Dr. Listernick: So let’s get back to our patient.
Dr. Zimmerman: This child has very prominent cheeks and vellus hair on the forehead that virtually comes down to the eyebrows. This is very commonly seen in glucocorticoid excess. It’s virtually a slam-dunk that this child has MCAS and Cushing’s syndrome.
Dr. Listernick: How do we confirm the diagnosis of hypercortisolism?
Dr. Zimmerman: To establish the diagnosis in a hospitalized patient, we try to suppress cortisol by administering dexamethasone. If a person has normal function of the hypothalamic-pituitary-adrenal axis, administered dexamethasone will signal the pituitary to stop stimulating the adrenal gland and the adrenal gland will stop producing cortisol.
Dr. Listernick: Hypercortisolism was confirmed in the child. Before we talk about treatment, we haven’t explained the cholestatic liver disease, the “chief complaint.”
Dr. Ekong: As it turns out, neonatal cholestatic liver disease is a rare but well-described complication of MCAS. However, the previously described pathology in all the patients was “neonatal hepatitis” with giant cell transformation of the hepatocytes, a nonspecific finding that is the response of neonatal hepatocytes to injury; bile duct paucity was not seen. This case is quite unusual.
Dr. Zimmerman: This child was also hypophosphatemic, probably as a result of overproduction of fibroblast growth factor-23 (FGF-23) by fibrous dysplasia tissue, which leads to phosphaturia.
Dr. Listernick: Interestingly, this child also had nephrocalcinosis seen on renal ultrasound, probably as a result of the FGF-23. This is well-described in MCAS. So now what?
Marleta Reynolds, MD, pediatric surgeon: She needs bilateral adrenalectomies. However, the key to a successful operation will be the preoperative preparation. In order to have a safe anesthetic experience, her hypertension will have to be meticulously controlled beforehand. In addition, the anesthesiologists need to be prepared for an operation similar to one we perform for pheochromocytomas. In those situations, manipulating the tumor may lead to the release of catecholamines, leading to wide fluctuations in blood pressure.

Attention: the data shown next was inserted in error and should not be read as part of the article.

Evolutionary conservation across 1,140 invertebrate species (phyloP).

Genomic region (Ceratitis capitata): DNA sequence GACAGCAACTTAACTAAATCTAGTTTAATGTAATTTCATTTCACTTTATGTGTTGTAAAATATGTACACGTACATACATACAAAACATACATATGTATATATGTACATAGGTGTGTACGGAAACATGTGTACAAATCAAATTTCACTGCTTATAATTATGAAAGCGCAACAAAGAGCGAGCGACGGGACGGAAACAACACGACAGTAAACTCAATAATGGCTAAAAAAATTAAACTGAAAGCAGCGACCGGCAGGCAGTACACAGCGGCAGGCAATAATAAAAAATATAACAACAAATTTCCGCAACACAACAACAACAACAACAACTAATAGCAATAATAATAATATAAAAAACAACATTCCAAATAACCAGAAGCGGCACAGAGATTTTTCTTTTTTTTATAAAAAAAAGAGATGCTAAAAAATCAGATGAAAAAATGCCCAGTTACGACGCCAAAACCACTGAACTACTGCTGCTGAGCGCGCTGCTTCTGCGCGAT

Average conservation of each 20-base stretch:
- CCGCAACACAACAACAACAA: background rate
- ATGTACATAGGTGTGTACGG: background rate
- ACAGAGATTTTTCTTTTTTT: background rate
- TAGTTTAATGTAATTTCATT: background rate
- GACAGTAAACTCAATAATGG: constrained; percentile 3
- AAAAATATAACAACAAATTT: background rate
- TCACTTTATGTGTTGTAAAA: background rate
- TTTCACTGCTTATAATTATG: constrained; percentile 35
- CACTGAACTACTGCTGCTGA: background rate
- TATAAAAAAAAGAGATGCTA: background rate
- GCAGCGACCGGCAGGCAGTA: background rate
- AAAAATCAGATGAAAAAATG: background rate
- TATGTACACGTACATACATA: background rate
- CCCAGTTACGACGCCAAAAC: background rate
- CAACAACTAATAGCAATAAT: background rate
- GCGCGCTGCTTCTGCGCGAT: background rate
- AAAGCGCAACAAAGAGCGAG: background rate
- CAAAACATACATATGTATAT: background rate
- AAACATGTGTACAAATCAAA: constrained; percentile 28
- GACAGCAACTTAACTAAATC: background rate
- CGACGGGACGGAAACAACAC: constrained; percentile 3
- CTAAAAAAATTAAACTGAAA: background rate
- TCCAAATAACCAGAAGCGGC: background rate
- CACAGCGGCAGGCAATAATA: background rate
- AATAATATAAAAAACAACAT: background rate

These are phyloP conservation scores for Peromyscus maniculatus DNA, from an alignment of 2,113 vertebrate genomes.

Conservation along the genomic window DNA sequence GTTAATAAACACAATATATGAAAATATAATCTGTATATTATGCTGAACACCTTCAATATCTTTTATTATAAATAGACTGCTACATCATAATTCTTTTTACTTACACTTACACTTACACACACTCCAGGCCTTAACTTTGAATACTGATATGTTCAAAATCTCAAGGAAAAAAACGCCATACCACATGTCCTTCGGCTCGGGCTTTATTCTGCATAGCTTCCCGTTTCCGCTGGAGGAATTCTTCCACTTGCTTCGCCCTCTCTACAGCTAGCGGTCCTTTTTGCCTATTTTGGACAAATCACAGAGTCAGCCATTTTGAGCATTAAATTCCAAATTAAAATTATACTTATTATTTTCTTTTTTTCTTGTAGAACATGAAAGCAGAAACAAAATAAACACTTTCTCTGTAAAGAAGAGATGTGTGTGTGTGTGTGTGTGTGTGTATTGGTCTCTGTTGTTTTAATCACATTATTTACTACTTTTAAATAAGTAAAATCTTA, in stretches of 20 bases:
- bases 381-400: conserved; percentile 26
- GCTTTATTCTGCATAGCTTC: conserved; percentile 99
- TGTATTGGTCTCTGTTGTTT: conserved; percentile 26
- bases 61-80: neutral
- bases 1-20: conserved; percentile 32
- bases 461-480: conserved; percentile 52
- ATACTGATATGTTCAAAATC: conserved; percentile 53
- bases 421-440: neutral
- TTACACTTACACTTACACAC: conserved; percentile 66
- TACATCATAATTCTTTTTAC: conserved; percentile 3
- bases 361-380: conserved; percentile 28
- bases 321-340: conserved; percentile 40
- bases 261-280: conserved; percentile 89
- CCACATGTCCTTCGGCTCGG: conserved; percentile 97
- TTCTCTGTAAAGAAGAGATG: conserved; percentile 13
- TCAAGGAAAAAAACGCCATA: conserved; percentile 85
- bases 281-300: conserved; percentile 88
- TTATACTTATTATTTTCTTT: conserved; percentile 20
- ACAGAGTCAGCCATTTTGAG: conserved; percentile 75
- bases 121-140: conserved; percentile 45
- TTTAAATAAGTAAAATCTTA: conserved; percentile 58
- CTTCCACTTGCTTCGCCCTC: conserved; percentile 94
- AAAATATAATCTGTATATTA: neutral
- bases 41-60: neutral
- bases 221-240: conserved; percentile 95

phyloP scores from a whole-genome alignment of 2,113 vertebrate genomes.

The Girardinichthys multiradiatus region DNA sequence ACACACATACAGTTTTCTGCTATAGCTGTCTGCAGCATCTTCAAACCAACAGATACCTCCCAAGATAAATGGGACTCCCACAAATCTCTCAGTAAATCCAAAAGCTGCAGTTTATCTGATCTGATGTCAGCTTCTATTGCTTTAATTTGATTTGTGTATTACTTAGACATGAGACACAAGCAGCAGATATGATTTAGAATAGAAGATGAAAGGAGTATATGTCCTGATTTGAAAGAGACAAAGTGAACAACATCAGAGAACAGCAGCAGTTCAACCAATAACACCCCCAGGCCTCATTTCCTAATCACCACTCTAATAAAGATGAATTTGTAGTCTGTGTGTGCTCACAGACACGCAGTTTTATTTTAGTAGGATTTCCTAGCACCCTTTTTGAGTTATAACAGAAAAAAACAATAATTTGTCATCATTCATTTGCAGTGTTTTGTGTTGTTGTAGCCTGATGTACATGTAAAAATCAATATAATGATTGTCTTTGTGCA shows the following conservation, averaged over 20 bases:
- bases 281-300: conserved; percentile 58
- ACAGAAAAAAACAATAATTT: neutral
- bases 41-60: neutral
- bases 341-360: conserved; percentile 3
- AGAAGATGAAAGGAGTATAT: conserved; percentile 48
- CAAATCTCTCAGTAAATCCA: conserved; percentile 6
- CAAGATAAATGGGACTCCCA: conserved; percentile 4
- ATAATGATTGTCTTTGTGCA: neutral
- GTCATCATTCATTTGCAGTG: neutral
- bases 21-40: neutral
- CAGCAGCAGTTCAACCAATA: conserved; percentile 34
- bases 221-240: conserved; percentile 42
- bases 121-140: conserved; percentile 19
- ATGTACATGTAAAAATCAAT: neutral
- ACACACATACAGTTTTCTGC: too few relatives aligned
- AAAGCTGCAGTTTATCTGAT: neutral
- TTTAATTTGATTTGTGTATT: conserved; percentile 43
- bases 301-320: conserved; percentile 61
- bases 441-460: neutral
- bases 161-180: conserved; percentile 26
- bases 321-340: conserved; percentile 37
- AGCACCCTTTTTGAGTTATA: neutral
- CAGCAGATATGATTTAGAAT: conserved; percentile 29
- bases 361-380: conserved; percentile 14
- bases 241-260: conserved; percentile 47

Dr. Listernick: What did the glands look like?
Dr. Reynolds: Normally, the glands are thin, triangular structures overlying the kidneys. These glands were large and a bit lumpy, remarkably abnormal in appearance.
Dr. Cham: The adrenal glands are quite enlarged and have a diffuse nodularity. Histologically, the adrenal cortex is markedly expanded with cells that have abundant cytoplasm and resemble fetal adrenal cortex. This is somewhat different from the typical nodular cortical hyperplasia seen in MCAS.
Dr. Listernick: Despite the non-classic appearance of the adrenal glands, this child has MCAS. Do we need to confirm the diagnosis genetically?
Dr. Zimmerman: There’s no question that this child has MCAS and Cushing’s disease. MCAS testing is somewhat problematic; in only 30% of cases can the diagnosis be made by testing circulating white blood cells. The yield is much higher if involved tissue can be tested. In this case, we were fortunate because the child had a liver biopsy and testing confirmed a mutation in exon 8 of the GNAS1 gene.
Dr. Listernick: How will you follow her?
Dr. Zimmerman: Obviously, she needs daily glucocorticoid and miner-alocorticoid replacement. She’ll need to be monitored closely for the development of other hyperfunctioning endocrinopathies, most notably hyperthyroidism and precocious puberty, as well as for the development of disabling or disfiguring bone disease.
Dr. Listernick: Thank you, everyone.